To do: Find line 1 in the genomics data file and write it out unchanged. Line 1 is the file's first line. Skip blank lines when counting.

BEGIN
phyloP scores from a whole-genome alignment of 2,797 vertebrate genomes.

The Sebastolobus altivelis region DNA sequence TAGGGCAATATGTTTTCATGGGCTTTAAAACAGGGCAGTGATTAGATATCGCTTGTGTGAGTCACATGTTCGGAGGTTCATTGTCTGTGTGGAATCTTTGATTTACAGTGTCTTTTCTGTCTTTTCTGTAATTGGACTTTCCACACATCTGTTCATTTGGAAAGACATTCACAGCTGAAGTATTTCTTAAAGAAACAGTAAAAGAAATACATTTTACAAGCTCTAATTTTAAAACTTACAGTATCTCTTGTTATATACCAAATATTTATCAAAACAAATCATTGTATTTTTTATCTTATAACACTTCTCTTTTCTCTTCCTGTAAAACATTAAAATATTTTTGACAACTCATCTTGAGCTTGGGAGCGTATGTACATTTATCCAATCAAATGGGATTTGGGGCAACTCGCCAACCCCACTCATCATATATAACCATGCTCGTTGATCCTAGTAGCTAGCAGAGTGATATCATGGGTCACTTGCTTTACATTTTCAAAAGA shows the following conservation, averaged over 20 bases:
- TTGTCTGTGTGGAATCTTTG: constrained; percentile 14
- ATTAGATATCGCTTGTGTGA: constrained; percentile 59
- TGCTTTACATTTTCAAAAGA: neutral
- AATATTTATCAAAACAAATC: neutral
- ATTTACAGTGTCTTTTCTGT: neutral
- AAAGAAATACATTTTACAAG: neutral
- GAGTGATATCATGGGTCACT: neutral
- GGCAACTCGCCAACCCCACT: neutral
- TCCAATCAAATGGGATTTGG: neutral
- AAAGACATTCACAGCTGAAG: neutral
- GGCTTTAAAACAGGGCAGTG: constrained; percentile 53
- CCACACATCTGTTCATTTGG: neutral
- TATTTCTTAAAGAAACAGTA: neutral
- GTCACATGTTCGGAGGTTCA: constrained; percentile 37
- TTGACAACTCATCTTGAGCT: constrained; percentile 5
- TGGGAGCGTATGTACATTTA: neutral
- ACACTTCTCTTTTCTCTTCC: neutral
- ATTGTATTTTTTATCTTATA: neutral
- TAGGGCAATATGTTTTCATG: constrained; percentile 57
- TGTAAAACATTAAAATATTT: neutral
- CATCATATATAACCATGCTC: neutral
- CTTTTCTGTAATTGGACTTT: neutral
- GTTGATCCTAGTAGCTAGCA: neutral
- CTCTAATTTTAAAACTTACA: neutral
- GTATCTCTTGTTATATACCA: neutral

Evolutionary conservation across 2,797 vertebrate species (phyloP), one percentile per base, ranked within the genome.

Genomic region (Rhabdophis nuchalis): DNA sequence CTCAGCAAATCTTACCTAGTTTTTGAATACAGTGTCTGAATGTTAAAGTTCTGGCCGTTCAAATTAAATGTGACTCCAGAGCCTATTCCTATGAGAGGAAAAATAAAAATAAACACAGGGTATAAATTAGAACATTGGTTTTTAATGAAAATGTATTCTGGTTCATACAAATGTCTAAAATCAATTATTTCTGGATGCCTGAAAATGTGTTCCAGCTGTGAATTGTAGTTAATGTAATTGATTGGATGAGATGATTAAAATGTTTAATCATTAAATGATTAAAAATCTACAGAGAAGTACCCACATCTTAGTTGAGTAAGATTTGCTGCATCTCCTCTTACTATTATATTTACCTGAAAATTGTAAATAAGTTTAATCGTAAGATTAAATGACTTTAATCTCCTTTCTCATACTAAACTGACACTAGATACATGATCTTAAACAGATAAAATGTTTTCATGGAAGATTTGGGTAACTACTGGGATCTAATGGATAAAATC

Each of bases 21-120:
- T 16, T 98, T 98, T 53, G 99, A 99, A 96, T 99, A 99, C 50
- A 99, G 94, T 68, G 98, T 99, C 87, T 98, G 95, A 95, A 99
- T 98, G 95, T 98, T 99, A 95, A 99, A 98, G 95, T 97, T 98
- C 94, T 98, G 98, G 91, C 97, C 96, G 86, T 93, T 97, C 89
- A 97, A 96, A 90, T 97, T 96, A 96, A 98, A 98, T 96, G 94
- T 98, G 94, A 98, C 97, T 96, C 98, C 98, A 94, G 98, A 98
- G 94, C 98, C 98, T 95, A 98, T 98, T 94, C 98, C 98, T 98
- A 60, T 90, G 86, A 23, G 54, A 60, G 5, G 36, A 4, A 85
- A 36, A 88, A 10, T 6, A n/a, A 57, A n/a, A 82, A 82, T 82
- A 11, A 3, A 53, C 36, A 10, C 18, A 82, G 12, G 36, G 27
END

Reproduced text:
phyloP scores from a whole-genome alignment of 2,797 vertebrate genomes.